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Traditional Sherry Trifle

by ELOISE WALTON [email protected]

Eloise Walton is a graduate from Bristol University with a degree in Archaeology and Geology. She moved to the Algarve in 2005 and came to work for the Resident as a journalist early last year.

The British nation should be proud of its pudding heritage and the fact that ‘they put hairs on your chest’, but sadly, humble desserts like spotted dick and treacle sponge are being cast aside in favour of fancy foreign sweets like Panna Cotta and Tiramisu.

As the days grow shorter and the nights grow colder, now is the time to dig out those forgotten cooking aprons and oven gloves and get into the spirit of making traditional wholesome winter puddings.

Traditional desserts are seen as time consuming and unhealthy, but really there’s nothing easier than cooking a crumble from scratch and even children can get involved in the kitchen.

So why not return to your roots and discover the sumptuous delights of these frugal but fabulous classic puds that will not only warm everyone’s tummies but also put a smile on every face around the table? Guaranteed! Here are a few of Delia Smith’s scrumptious puddings – for more, click on the link on the right of this page.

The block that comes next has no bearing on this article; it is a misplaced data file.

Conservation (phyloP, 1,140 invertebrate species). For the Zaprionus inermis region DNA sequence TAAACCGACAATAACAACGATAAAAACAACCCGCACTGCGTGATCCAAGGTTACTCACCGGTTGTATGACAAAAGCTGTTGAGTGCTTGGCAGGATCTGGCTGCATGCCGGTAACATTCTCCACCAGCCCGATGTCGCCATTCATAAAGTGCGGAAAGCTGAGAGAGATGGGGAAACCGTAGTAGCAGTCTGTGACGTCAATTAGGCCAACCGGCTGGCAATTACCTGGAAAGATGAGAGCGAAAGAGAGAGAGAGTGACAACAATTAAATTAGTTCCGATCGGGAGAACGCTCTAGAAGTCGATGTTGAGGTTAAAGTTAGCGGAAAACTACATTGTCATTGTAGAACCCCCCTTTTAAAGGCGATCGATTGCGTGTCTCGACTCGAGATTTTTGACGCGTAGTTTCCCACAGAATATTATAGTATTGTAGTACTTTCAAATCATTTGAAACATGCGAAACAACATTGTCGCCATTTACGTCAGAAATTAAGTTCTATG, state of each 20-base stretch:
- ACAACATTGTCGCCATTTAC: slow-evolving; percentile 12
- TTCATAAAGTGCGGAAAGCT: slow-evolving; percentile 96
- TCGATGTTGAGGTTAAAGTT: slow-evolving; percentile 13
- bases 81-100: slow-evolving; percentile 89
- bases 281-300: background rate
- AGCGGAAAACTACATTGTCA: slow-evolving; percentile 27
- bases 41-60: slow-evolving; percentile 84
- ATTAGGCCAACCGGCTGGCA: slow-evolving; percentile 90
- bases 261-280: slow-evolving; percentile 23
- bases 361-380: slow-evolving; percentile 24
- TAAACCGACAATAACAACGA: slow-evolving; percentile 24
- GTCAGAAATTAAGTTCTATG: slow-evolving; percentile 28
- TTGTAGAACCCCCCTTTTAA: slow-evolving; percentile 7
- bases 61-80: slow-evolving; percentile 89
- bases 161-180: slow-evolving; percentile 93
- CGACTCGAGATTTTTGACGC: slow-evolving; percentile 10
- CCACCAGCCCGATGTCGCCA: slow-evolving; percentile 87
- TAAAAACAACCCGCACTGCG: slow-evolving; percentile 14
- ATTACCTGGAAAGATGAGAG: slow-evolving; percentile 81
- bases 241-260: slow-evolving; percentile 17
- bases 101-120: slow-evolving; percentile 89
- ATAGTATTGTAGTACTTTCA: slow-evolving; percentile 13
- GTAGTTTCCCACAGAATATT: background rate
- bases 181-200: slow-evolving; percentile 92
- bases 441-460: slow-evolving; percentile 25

Traditional sherry trifle

Trifles have been a British institution for several centuries, with some sources dating the earliest known recipes to the 16th century. Trifles are ideal for dinner parties and this recipe is very simple to make.


3 egg yolks

570 ml double cream

25 g caster sugar

1 tsp cornflour

1 sponge cake (Portuguese

supermarkets stock Pão de Ló

which is a good substitute)

4 tbsp raspberry jam

55 ml sherry or Madeira wine

225 g fresh or frozen raspberries

2 small bananas, peeled and sliced thinly


Break the sponge cake in pieces and spread a little raspberry jam on each piece. Then put them into a large glass bowl and sprinkle the raspberries and sherry or Madeira wine evenly over them.

To make the custard, heat 275 ml of the double cream in a small saucepan. Blend the egg yolks, sugar and cornflour together thoroughly in a basin, and when the cream is hot, pour it over the egg mixture, stirring constantly. Now return the custard to the saucepan and stir over a very low heat until thick, then remove it and allow to cool. Slice the bananas and sprinkle over the sponge cakes, before pouring the custard on top. Whip up the remaining 275 ml of cream and spread it over the top. Cover and chill for three or four hours. Extra decorations can also be added before serving, including flaked almonds or grated dark chocolate.

Eloïse Walton can be contacted by emailing [email protected]